--- The Chinese Government provides special treatment which is different from the general prison population in terms of daily activities, administration, labour requirements, etc. to juvenile, female, elderly, infirm and disabled prisoners in addition to minority nationality Chinese and foreign prisoners in full consideration of this group's special physical and psychological traits, physical strength limitations and daily customs. Juveniles are kept in juvenile deliquent rehabilitation centres which operate on the principle of "relying mainly on reform through education supplemented by light physical labour," which is actually a kind of vocational study. Prisons and reform-through-labour institutions have special dining rooms for minority nationality prisoners with special dietary customs.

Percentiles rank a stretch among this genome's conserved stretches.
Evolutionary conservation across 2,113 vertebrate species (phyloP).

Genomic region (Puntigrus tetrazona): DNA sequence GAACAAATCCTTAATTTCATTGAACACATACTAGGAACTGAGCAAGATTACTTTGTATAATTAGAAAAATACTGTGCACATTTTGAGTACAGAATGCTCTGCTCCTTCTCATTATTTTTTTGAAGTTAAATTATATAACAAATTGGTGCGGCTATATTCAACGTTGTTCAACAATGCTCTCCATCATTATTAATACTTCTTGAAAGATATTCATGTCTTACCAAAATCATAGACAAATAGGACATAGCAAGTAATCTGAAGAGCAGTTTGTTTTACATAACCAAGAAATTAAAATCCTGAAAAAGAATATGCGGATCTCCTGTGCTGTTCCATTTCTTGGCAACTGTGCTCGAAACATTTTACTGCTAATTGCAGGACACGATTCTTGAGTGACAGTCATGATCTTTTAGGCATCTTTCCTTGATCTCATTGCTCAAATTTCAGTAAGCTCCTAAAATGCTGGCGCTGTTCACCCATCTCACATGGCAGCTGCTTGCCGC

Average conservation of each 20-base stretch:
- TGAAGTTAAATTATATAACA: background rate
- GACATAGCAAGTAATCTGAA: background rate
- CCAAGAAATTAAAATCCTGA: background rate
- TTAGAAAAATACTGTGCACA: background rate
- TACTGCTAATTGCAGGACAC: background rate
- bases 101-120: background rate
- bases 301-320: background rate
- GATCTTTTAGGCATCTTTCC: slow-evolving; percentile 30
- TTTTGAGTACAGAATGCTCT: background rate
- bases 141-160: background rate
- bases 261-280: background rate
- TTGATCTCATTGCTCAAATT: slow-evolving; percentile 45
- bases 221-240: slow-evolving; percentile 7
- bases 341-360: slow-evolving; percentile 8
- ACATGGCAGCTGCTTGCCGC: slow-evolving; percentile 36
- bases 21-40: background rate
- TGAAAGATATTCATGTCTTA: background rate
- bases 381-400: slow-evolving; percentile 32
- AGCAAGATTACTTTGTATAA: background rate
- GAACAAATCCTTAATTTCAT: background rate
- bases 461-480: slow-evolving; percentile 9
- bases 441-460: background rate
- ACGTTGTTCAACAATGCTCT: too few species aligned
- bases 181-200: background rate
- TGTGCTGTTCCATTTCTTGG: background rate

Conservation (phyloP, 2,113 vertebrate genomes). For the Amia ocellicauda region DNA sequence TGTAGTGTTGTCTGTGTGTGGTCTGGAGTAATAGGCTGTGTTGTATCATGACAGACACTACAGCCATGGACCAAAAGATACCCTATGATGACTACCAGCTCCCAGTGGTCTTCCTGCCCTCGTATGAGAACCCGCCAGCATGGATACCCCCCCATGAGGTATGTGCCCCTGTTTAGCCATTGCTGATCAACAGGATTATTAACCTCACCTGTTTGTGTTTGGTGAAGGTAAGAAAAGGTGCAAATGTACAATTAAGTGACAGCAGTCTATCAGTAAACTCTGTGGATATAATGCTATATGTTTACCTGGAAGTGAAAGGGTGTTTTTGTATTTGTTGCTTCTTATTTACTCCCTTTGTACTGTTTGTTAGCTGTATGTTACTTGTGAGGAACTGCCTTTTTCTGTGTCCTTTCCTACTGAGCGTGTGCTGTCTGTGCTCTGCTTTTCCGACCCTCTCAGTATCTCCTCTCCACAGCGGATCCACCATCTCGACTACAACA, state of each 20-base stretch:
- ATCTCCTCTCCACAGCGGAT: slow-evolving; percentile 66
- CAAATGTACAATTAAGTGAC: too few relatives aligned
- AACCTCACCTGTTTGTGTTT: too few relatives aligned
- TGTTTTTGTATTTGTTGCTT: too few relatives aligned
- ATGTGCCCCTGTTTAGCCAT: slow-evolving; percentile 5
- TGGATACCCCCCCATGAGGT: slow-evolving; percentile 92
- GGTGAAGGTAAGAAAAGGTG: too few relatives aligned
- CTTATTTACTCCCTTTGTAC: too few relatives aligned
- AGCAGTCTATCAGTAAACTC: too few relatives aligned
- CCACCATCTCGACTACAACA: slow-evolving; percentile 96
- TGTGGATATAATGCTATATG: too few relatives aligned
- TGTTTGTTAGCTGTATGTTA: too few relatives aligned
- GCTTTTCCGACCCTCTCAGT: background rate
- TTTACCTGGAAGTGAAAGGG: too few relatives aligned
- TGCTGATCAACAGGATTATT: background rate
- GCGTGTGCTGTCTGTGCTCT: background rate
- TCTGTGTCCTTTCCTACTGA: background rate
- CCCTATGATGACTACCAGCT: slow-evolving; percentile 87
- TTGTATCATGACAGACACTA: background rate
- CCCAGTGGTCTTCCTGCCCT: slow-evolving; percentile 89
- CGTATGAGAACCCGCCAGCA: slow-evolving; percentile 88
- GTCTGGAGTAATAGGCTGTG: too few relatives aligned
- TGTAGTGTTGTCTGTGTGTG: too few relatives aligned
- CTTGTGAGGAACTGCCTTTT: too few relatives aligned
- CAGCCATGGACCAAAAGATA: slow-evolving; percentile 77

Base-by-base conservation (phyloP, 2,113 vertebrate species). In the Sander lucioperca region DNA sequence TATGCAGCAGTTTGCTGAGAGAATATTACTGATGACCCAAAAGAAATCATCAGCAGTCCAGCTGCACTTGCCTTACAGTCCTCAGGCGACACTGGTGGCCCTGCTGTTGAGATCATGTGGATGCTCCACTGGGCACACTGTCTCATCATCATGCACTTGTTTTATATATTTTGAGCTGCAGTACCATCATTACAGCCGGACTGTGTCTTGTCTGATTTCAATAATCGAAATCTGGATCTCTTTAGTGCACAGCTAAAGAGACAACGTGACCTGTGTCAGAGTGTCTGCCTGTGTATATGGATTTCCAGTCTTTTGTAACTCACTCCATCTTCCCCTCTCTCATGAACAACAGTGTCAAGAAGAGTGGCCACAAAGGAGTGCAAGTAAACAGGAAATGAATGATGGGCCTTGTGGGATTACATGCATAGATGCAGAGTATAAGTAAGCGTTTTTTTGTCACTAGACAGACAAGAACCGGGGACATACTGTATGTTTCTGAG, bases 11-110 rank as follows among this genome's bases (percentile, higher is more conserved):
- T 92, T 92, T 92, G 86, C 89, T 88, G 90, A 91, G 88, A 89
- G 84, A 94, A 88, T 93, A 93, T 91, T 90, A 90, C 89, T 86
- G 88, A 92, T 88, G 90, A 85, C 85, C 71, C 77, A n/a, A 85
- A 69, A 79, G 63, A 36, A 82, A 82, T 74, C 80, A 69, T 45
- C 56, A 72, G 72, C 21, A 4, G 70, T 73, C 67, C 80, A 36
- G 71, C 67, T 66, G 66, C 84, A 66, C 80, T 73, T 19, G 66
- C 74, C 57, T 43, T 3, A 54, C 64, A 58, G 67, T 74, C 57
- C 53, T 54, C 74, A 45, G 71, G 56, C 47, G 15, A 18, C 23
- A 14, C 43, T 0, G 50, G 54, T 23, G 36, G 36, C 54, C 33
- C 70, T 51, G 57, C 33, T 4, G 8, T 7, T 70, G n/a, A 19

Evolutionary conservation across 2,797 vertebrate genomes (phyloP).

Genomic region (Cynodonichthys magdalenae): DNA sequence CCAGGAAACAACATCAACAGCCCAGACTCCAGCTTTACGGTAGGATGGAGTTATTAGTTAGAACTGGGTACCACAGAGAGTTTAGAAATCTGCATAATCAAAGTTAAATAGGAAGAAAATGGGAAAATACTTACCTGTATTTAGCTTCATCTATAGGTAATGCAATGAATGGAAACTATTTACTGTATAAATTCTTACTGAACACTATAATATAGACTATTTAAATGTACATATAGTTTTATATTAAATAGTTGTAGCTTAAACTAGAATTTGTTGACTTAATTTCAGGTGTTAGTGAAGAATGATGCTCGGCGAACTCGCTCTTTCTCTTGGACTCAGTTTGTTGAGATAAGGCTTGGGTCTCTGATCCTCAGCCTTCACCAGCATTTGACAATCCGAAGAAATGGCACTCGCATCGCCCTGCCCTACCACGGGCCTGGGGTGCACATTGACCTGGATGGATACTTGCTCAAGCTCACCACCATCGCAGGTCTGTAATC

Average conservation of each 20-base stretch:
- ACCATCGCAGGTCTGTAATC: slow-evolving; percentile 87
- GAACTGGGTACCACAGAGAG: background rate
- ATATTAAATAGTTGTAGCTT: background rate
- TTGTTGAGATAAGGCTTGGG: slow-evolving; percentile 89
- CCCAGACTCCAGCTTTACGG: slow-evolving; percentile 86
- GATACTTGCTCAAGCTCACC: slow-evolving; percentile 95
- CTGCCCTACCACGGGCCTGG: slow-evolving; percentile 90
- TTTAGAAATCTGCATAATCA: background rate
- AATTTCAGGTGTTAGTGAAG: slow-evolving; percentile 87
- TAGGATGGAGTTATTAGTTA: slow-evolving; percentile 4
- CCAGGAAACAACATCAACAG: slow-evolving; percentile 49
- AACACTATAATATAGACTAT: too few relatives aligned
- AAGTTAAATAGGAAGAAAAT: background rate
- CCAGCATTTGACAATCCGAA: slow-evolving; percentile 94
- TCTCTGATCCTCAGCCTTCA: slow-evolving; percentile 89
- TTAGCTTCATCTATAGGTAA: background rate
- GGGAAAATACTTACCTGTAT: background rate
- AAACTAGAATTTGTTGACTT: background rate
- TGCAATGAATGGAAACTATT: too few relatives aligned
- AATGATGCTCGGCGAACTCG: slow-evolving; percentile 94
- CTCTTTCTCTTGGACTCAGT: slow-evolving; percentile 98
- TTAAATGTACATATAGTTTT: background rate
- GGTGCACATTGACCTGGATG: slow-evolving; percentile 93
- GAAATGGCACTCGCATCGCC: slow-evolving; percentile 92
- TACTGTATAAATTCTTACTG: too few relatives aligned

--- A prisoner may have his sentence reduced for good behaviour or be released on parole according to law.